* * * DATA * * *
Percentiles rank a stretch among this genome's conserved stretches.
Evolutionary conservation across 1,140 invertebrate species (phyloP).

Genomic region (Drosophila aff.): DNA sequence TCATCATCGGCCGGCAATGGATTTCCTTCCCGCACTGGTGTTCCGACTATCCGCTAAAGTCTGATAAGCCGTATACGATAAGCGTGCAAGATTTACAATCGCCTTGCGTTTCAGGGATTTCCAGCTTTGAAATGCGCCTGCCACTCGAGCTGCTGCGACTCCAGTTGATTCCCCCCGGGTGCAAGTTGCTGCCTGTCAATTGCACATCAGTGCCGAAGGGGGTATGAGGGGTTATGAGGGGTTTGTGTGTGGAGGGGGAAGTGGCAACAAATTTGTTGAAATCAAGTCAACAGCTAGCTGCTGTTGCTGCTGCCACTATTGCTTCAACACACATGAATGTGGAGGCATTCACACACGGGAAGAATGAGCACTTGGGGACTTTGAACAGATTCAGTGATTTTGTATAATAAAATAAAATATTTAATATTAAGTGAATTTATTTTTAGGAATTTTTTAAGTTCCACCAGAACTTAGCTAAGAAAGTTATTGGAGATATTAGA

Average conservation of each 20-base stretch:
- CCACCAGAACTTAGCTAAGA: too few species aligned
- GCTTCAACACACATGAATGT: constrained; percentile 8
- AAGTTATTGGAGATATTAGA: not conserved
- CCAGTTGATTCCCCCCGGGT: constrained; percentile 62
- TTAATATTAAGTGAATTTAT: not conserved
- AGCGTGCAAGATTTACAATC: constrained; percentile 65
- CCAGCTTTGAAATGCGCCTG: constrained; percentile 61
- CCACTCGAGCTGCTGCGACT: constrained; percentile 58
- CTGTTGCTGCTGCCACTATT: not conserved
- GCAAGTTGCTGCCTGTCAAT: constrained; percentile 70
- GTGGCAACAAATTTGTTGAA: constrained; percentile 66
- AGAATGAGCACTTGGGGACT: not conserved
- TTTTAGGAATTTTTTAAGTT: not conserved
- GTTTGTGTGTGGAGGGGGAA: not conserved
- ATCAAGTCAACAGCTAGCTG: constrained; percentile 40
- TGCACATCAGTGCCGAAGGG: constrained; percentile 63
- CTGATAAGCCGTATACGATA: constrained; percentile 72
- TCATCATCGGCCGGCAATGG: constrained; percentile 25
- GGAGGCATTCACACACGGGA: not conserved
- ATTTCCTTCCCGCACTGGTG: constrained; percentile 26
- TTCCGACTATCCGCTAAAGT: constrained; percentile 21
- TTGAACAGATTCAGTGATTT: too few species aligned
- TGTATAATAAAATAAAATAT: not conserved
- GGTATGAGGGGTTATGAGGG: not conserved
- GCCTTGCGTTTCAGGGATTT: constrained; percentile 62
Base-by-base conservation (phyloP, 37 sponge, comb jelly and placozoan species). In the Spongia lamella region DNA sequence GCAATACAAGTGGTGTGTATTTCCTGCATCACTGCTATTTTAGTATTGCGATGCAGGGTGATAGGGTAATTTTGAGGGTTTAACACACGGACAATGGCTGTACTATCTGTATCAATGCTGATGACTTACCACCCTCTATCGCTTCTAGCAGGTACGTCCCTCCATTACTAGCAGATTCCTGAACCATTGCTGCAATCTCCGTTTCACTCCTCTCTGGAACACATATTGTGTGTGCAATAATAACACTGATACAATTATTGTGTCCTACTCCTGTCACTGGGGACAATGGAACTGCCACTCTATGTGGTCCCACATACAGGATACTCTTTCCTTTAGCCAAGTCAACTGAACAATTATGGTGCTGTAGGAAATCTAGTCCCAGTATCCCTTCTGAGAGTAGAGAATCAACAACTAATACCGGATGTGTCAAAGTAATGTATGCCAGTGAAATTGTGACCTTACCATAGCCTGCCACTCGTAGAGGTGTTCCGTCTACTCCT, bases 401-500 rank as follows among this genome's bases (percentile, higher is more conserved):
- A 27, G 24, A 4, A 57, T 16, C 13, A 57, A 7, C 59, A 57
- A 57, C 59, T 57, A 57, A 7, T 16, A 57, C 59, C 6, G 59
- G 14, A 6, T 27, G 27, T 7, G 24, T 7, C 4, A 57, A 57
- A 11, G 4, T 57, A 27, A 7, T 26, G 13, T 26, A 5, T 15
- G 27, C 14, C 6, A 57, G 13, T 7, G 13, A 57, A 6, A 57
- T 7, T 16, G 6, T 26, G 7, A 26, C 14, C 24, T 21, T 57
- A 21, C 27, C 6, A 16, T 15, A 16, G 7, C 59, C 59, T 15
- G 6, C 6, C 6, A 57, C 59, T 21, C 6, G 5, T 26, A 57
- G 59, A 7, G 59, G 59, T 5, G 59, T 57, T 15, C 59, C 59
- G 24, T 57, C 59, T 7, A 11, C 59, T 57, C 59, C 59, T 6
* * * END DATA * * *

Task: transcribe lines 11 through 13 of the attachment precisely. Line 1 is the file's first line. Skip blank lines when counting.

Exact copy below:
- CCAGCTTTGAAATGCGCCTG: constrained; percentile 61
- CCACTCGAGCTGCTGCGACT: constrained; percentile 58
- CTGTTGCTGCTGCCACTATT: not conserved